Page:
© CBCAir Canada workers rallied at Toronto's Pearson airport on Thursday.
Air Canada's customer service agents and other airport workers are on strike after negotiations between their union and the airline failed to reach an agreement.

A spokesman from the Canadian Auto Workers union, which represents the 3,800 striking employees, says pensions and wages were key sticking points.

Union president Ken Lewenza had said earlier there was a "huge gap" between the airline and the union on those two issues.

Air Canada (TSX:AC.B) says it has a contingency plan in place to continue operating a full schedule even as the strike goes ahead.

The airline urges passengers to check its website because a high volume of calls could make it a long wait to get through to its call centres, which were largely operated by employees who have now walked off the job.

Federal Labour Minister Lisa Raitt has said she's concerned about the potential impact of a work stoppage on Canadians and on Canada's economic recovery.

The union aired its concerns on the pension issue well before the strike began.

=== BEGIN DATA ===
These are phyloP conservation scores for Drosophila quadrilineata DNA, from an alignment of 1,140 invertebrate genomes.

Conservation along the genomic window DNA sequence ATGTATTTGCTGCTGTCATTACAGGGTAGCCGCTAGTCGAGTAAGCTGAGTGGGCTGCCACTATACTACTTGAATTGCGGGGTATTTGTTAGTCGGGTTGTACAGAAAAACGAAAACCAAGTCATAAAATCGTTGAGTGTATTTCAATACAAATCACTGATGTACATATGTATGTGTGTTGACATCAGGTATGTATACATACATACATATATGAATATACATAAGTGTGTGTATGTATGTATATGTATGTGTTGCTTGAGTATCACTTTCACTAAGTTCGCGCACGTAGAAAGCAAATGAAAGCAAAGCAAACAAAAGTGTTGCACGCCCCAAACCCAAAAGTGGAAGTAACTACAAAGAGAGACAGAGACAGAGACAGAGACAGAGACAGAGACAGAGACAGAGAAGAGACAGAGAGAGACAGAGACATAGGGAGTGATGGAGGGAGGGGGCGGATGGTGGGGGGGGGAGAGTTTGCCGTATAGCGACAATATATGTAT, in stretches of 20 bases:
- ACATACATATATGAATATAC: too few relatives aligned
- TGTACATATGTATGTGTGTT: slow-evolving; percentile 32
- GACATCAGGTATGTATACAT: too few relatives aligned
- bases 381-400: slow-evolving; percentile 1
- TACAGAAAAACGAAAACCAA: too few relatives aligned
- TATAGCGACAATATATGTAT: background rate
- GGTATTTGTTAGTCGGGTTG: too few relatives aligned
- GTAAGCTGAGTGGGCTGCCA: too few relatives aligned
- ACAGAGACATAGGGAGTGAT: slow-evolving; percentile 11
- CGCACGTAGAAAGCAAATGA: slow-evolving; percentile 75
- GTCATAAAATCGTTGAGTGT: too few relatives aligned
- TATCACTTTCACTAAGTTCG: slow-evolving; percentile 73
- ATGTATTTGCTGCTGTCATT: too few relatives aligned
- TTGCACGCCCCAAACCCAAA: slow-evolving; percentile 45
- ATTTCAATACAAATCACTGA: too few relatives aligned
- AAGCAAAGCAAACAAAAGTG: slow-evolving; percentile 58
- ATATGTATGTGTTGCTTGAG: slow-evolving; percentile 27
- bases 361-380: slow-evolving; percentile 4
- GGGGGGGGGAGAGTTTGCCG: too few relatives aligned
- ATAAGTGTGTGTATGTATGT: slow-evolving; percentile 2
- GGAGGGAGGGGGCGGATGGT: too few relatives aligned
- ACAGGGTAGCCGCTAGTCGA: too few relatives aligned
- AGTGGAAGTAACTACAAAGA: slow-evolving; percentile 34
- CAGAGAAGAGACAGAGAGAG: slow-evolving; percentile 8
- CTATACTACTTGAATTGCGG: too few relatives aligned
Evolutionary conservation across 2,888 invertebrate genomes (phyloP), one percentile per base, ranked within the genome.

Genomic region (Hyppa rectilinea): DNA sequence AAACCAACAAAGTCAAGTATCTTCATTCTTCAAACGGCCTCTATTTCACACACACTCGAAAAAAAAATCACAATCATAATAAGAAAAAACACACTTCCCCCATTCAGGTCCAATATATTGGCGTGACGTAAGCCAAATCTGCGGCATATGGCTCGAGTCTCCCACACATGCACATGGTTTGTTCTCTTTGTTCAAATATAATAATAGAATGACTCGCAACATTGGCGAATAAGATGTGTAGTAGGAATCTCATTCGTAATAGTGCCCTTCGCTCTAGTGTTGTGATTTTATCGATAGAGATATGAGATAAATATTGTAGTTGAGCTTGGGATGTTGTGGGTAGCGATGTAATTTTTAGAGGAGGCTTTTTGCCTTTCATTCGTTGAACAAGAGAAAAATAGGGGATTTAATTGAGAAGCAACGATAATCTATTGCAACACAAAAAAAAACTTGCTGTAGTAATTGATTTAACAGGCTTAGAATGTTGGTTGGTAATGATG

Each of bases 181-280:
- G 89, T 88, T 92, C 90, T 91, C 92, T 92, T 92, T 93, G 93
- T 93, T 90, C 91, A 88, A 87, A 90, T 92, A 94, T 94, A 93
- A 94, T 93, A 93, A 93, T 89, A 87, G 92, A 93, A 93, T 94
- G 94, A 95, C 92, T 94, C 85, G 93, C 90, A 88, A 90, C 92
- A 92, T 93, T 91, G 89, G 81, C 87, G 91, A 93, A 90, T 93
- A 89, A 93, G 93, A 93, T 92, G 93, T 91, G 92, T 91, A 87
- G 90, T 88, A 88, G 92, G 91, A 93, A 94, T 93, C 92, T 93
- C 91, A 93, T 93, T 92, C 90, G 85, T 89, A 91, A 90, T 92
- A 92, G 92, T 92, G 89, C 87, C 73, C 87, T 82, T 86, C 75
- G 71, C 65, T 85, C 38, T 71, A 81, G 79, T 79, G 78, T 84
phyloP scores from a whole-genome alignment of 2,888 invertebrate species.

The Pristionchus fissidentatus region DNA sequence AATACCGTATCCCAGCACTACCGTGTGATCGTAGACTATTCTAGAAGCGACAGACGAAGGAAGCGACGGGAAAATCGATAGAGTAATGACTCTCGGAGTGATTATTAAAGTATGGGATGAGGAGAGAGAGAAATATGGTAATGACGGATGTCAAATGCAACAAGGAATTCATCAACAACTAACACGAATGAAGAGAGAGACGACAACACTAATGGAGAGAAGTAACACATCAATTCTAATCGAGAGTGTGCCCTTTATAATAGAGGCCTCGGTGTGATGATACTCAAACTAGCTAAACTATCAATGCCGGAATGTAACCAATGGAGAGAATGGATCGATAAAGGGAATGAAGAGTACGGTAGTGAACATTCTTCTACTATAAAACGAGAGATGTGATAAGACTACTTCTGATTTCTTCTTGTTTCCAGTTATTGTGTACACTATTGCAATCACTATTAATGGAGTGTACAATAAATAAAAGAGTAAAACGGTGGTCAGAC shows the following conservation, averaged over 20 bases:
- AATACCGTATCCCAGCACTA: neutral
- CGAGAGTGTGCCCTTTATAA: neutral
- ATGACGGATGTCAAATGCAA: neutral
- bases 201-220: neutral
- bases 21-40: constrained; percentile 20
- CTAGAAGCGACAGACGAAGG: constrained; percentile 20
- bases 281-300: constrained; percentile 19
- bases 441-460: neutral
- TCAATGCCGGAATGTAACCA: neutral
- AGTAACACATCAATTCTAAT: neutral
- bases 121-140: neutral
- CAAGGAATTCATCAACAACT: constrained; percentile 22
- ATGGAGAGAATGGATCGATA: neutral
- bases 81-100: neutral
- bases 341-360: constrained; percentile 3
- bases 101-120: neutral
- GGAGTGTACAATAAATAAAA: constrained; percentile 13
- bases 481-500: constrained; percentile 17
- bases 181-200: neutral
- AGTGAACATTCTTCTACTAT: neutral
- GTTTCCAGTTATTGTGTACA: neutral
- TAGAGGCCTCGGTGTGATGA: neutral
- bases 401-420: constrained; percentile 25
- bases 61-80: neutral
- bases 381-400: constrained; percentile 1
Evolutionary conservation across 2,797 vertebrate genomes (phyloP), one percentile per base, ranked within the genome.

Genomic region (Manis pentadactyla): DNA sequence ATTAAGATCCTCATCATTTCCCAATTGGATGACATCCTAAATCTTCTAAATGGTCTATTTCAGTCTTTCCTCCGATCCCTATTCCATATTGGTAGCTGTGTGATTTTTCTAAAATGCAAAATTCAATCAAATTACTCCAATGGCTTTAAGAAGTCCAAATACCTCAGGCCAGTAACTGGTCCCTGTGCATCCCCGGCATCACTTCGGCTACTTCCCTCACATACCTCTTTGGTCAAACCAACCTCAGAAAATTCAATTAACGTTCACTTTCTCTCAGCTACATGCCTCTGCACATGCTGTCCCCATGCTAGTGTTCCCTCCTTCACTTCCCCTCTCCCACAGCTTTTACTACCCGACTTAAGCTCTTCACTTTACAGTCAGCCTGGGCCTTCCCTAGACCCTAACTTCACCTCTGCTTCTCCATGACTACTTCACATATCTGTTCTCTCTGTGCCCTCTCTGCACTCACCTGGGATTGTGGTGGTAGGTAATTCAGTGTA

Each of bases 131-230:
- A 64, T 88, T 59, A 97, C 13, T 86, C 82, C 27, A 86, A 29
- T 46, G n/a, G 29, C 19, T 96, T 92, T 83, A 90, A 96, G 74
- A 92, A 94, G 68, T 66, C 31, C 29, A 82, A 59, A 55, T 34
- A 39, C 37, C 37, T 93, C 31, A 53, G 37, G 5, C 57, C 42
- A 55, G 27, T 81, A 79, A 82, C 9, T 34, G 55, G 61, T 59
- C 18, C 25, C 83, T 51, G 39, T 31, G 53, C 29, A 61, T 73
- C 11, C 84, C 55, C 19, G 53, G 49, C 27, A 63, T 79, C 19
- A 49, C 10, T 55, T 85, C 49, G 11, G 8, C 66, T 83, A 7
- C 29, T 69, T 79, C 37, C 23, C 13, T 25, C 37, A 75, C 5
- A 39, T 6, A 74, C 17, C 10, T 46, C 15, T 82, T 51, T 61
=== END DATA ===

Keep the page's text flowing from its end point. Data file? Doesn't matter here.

The airline had proposed new hires would receive defined contribution pension plans instead of the defined benefit plans current employees have.

The company's unions agreed to accept numerous concessions worth billions to help the company to survive, but they insisted their defined benefit pension plans be saved.

Defined benefit plans are designed to provide retirees with a predictable income, but they expose the airline to additional costs if the pension fund's assets aren't able to pay for the benefits.

With defined contribution plans, the airline's contribution is limited to a set, negotiated amount and payouts to retirees depend on the performance of the underlying investments.

Union officials have said the airline wants to also gut the pensions of current workers.

Air Canada has about $13 billion in pension commitments to 26,000 active employees and 29,000 retirees. Estimates in January found that the plan is underfunded by about $2.1 billion.

Air Canada was forced into creditor protection from April 2003 to September 2004, due in part to the cost of dealing with the company's pension deficit.